New Tool Predicts Recovery from Auto Injuries
Chronic pain is a major problem following auto injuries. However, it remains difficult to identify which patients are at risk of developing chronic pain. Some risk factors contributing to chronic pain have already been identified. Now, researchers have taken this data a step further by developing a risk assessment score that may be used to predict disability at one year post-injury.
In a previous observational study, a team of researchers found that a risk score based on headache, neck pain, the number of non-pain symptoms, and reduced neck mobility was associated with a risk of poor recovery. Based on those observations, the aim of their most recent study was to test a risk assessment scoring system for predicting long-term prognosis for auto injury patients.
The study involved patients who experienced whiplash injuries as the result of a rear-end or frontal-end auto collision. A risk score was determined for each participant, enabling the participants to be stratified into seven risk groups. Follow-ups were completed one year after the initial injury to determine whether participants remained disabled as a result of their injury.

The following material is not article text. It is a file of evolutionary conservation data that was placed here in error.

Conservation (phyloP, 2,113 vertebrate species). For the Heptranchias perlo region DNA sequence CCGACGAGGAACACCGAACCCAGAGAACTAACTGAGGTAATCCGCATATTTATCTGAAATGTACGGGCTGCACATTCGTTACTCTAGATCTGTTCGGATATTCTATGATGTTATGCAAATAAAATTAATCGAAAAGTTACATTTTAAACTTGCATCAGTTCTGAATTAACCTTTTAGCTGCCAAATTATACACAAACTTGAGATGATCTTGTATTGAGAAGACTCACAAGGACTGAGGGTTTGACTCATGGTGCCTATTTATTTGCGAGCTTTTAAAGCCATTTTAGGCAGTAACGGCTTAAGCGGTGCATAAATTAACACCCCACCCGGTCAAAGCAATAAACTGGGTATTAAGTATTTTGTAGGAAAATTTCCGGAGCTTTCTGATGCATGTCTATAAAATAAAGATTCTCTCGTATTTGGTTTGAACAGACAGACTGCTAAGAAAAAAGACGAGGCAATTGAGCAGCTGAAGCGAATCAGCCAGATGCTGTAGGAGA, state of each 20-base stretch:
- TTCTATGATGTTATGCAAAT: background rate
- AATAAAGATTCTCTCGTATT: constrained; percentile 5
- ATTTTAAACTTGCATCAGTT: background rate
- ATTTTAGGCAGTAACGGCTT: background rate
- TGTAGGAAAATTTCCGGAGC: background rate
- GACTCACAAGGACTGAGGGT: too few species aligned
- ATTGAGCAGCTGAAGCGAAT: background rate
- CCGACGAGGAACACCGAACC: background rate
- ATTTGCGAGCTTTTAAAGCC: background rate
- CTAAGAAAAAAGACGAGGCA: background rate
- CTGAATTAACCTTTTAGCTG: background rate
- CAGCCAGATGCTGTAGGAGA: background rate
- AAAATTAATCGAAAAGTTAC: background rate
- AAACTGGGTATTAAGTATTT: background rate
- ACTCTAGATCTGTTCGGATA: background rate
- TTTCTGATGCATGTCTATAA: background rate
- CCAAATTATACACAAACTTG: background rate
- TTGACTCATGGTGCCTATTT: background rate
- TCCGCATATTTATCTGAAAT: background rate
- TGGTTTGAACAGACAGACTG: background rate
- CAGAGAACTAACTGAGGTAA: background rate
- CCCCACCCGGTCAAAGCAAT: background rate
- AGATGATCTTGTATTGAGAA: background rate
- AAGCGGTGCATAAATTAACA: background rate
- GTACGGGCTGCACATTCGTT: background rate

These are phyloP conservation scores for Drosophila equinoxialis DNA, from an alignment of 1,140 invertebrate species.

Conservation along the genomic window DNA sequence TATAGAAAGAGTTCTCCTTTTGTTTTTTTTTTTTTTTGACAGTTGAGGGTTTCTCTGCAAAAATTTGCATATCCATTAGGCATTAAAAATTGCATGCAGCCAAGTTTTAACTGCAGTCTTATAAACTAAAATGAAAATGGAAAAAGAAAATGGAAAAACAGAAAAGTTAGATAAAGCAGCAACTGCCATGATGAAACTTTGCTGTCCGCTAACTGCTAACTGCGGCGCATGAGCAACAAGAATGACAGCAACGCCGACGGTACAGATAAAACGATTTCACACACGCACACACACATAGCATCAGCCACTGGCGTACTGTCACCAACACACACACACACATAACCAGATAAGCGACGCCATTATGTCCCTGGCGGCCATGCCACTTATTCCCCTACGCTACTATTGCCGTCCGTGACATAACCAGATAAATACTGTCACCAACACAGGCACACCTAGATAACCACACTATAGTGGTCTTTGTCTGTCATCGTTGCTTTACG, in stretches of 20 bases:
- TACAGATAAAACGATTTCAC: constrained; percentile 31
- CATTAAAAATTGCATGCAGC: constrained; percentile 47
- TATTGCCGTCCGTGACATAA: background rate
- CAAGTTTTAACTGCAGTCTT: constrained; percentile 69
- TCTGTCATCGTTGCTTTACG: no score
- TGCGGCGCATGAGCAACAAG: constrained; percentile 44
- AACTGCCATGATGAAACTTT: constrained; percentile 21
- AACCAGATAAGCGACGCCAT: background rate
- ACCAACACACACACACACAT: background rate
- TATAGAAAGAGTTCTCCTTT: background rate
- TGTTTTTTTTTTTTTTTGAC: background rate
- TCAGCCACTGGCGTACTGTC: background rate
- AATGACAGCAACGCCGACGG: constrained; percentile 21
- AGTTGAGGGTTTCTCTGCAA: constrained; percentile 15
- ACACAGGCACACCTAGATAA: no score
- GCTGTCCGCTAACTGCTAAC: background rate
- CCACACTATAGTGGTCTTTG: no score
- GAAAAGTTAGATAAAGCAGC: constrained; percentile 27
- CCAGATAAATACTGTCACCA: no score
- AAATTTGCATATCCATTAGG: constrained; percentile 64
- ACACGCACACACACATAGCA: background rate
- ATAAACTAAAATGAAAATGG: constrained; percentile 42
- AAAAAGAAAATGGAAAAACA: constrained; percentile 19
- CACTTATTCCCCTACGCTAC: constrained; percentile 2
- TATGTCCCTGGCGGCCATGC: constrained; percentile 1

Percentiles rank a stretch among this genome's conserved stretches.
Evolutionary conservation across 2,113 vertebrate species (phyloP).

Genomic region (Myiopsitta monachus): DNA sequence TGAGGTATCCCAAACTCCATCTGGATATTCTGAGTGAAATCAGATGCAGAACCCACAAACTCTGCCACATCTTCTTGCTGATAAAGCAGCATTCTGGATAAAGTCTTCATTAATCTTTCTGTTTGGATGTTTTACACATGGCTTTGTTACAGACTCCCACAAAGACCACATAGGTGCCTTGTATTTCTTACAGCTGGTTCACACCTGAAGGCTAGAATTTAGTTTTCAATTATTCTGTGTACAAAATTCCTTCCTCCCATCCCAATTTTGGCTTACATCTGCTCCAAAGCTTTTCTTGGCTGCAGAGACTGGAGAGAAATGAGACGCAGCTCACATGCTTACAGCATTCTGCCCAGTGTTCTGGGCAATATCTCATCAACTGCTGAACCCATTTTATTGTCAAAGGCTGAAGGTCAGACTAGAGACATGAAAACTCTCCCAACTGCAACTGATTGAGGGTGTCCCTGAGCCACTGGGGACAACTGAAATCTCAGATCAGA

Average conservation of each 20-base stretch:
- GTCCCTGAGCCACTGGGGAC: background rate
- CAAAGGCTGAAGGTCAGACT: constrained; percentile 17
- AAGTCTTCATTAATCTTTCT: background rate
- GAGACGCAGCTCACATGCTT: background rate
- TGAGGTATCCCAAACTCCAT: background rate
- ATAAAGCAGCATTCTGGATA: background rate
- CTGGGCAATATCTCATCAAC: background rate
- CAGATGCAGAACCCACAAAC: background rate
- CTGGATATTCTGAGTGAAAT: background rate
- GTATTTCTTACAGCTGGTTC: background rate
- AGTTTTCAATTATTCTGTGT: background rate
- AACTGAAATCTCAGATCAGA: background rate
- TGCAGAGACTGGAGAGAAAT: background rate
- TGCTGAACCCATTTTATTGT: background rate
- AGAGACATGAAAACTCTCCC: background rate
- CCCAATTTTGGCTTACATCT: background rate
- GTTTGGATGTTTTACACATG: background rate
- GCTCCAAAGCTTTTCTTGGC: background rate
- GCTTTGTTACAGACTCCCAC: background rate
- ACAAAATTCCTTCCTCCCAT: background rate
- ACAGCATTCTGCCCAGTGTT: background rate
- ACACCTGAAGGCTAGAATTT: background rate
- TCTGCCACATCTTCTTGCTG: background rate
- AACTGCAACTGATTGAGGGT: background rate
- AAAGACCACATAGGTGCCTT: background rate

The risk score and number of sick days were found to be related. In stratum one (low risk), less than 4% of participants remained disabled after one year. In stratum seven (high-risk), 68% remained work-disabled after one year.
These findings confirm previous research reporting that intense headaches, neck pain, and distress are predictors for long-term work disability following a car crash. Application of the risk assessment score may be a beneficial tool for assessing prognosis in these patients.
Kasch H, et al. A new stratified risk assessment tool for whiplash injuries developed from a prospective observational study. BMJ Open 2013; 3(1). pii: e002050. doi: 10.1136/bmjopen-2012-002050.